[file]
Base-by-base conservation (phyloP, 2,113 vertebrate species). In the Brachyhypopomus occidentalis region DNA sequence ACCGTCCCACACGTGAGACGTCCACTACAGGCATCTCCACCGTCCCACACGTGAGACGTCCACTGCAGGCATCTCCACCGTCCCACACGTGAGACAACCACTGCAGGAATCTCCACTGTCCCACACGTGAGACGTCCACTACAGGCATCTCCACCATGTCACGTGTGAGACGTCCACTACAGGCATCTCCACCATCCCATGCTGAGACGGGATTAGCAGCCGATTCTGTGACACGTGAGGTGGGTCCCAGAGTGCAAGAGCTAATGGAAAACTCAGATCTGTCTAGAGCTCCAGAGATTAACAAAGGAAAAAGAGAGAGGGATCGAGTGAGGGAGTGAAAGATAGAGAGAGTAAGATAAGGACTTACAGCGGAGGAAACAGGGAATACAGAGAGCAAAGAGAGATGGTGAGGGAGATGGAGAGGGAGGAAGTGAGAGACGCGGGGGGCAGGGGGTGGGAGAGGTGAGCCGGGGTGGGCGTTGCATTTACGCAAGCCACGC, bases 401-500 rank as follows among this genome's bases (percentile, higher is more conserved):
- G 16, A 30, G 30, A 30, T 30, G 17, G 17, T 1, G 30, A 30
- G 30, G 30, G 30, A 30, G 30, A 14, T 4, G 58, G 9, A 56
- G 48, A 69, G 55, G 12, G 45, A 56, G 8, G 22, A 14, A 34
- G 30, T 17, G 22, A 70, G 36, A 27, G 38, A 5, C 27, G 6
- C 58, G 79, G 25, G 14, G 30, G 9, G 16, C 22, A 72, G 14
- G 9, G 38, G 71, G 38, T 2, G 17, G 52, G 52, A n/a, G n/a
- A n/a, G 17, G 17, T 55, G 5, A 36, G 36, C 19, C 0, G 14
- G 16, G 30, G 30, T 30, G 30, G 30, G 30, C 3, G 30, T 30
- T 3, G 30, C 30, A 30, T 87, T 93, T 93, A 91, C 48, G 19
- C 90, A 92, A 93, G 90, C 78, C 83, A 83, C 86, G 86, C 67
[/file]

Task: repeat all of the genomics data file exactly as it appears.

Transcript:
Base-by-base conservation (phyloP, 2,113 vertebrate species). In the Brachyhypopomus occidentalis region DNA sequence ACCGTCCCACACGTGAGACGTCCACTACAGGCATCTCCACCGTCCCACACGTGAGACGTCCACTGCAGGCATCTCCACCGTCCCACACGTGAGACAACCACTGCAGGAATCTCCACTGTCCCACACGTGAGACGTCCACTACAGGCATCTCCACCATGTCACGTGTGAGACGTCCACTACAGGCATCTCCACCATCCCATGCTGAGACGGGATTAGCAGCCGATTCTGTGACACGTGAGGTGGGTCCCAGAGTGCAAGAGCTAATGGAAAACTCAGATCTGTCTAGAGCTCCAGAGATTAACAAAGGAAAAAGAGAGAGGGATCGAGTGAGGGAGTGAAAGATAGAGAGAGTAAGATAAGGACTTACAGCGGAGGAAACAGGGAATACAGAGAGCAAAGAGAGATGGTGAGGGAGATGGAGAGGGAGGAAGTGAGAGACGCGGGGGGCAGGGGGTGGGAGAGGTGAGCCGGGGTGGGCGTTGCATTTACGCAAGCCACGC, bases 401-500 rank as follows among this genome's bases (percentile, higher is more conserved):
- G 16, A 30, G 30, A 30, T 30, G 17, G 17, T 1, G 30, A 30
- G 30, G 30, G 30, A 30, G 30, A 14, T 4, G 58, G 9, A 56
- G 48, A 69, G 55, G 12, G 45, A 56, G 8, G 22, A 14, A 34
- G 30, T 17, G 22, A 70, G 36, A 27, G 38, A 5, C 27, G 6
- C 58, G 79, G 25, G 14, G 30, G 9, G 16, C 22, A 72, G 14
- G 9, G 38, G 71, G 38, T 2, G 17, G 52, G 52, A n/a, G n/a
- A n/a, G 17, G 17, T 55, G 5, A 36, G 36, C 19, C 0, G 14
- G 16, G 30, G 30, T 30, G 30, G 30, G 30, C 3, G 30, T 30
- T 3, G 30, C 30, A 30, T 87, T 93, T 93, A 91, C 48, G 19
- C 90, A 92, A 93, G 90, C 78, C 83, A 83, C 86, G 86, C 67